able interlocutory orders denominated in that section.
Therefore, we have jurisdiction to review the order denying
OCBC's motion for modification.
 The district court summarily denied OCBC's motion,
saying that it lacked the power to make the requested modifi-
cation because "its equitable powers do not permit it to ignore
federal law." In doing so, the district court misapprehended
the issue. The court was not being asked to ignore the law. It
was being asked to take into account a legally cognizable
defense that likely would pertain in the circumstances.
 The government did not need to get an injunction to
enforce the federal marijuana laws. If it wanted to, it could
have proceeded in the usual way, by arresting and prosecuting
those it believed had committed a crime. Had the government
proceeded in that fashion, the defendants would have been
able to litigate their necessity defense under Aguilar in due
course. However, since the government chose to deal with
potential violations on an anticipatory basis instead of prose-
cuting them afterward, the government invited an inquiry into
whether the injunction should also anticipate likely excep-
tions. This gives rise to a drafting issue -- crafting an injunc-
tion that is broad enough to prohibit illegal conduct, but
narrow enough to exclude conduct that likely would be
legally privileged or justified.
 In Northern Cheyenne Tribe v. Hodel, we held that
courts retain broad equitable discretion when it comes to
injunctions against violations of federal statutes unless Con-
gress has clearly and explicitly demonstrated that it has bal-
anced the equities and mandated an injunction. 851 F.2d
1152, 1156 (9th Cir. 1988). Here, although the government
may be entitled to its requested injunction, there is no evi-
dence that Congress intended to divest the district court of its
broad equitable discretion to formulate appropriate relief
when and if injunctions are sought. Further, there is no indica-
tion that the "underlying substantive policy" of the Act man-
dates a limitation on the district court's equitable powers. Id.
 The district court erred in another respect as well. In
deciding whether to issue an injunction in which the public
interest would be affected, or whether to modify such an
injunction once issued, a district court must expressly con-
sider the public interest on the record. The failure to do so
constitutes an abuse of discretion. Northern Cheyenne Tribe,
851 F.2d at 1156; American Motorcycle Association v. Watt,
714 F.2d 962, 965 (9th Cir. 1983); Carribean Marine Serv.
Co. v. Baldridge, 844 F.2d 668, 678 (9th Cir. 1988). OCBC
has identified a strong public interest in the availability of a
doctor-prescribed treatment that would help ameliorate the
condition and relieve the pain and suffering of a large group
of persons with serious or fatal illnesses. Indeed, the City of
Oakland has declared a public health emergency in response
to the district court's refusal to grant the modification under
appeal here. Materials submitted in support of OCBC's
motion to modify the injunction show that the proposed
amendment to the injunction clearly related to a matter affect-
ing the public interest. Because the district court believed that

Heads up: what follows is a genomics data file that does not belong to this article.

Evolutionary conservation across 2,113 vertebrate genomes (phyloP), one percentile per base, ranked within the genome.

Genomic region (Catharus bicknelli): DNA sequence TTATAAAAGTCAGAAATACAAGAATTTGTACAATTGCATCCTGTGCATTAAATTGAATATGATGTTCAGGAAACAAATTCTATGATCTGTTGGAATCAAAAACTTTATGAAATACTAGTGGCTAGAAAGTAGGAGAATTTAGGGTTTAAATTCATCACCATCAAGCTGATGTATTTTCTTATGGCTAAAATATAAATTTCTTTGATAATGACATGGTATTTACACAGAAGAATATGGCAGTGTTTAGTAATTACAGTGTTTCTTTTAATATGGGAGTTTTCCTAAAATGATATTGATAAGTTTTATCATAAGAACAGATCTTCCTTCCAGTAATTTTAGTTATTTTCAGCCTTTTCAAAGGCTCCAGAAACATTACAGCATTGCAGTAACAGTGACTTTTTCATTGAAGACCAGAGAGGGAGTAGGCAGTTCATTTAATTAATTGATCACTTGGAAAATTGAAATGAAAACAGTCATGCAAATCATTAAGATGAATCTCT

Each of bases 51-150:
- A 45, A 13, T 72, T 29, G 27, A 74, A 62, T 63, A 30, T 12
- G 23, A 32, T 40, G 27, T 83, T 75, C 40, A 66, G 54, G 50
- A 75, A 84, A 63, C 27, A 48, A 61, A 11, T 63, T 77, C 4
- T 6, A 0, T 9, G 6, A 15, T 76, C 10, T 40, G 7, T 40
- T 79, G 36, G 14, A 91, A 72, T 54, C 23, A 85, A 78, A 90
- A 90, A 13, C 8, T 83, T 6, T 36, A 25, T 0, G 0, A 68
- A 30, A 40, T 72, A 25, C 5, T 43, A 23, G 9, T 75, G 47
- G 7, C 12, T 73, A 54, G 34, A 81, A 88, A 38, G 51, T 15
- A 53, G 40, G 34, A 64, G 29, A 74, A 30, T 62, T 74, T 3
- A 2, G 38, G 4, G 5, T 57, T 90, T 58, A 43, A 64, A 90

it had no discretion to issue an injunction that was more lim-
ited in scope than the Controlled Substances Act itself, it sum-
marily denied the requested modification without weighing or
considering the public interest.
 We have no doubt that the district court could have
modified its injunction, had it determined to do so in the exer-
cise of its equitable discretion. The evidence in the record is
sufficient to justify the requested modification. OCBC sub-
mitted the declarations of many seriously ill individuals and
their doctors who, despite their very real fears of criminal
prosecution, came forward and attested to the need for canna-
bis in order to treat the debilitating and life threatening condi-
In short, OCBC presented evidence that there is a class of
people with serious medical conditions for whom the use of
cannabis is necessary in order to treat or alleviate those condi-
tions or their symptoms; who will suffer serious harm if they
are denied cannabis; and for whom there is no legal alterna-
tive to cannabis for the effective treatment of their medical
conditions because they have tried other alternatives and have
found that they are ineffective, or that they result in intolera-
ble side effects.
 The government, by contrast, has yet to identify any
interest it may have in blocking the distribution of cannabis
to those with medical needs, relying exclusively on its general
interest in enforcing its statutes. It has offered no evidence to
rebut OCBC's evidence that cannabis is the only effective
treatment for a large group of seriously ill individuals, and it
confirmed at oral argument that it sees no need to offer any.
It simply rests on the erroneous argument that the district
judge was compelled as a matter of law to issue an injunction
that is coextensive with the facial scope of the statute.
 The district court, accepting the government's argu-
ment that it lacked the authority to grant the requested modifi-
cation, failed to undertake the required analysis and
summarily denied OCBC's request. Accordingly, we reverse
the order denying the modification and remand. On remand,
the district court is instructed to reconsider the appellants'
request for a modification that would exempt from the injunc-
tion distribution to seriously ill individuals who need cannabis
for medical purposes. In particular, the district court is
instructed to consider, in light of our decision in United States
v. Aguilar, 883 F.2d 662, 692 (9th Cir. 1989), the criteria for
a medical necessity exemption, and, should it modify the
injunction, to set forth those criteria in the modification order.
The panel will retain jurisdiction over any further appeals
in this case.
The case is REMANDED for further proceedings consis-
tent with this opinion.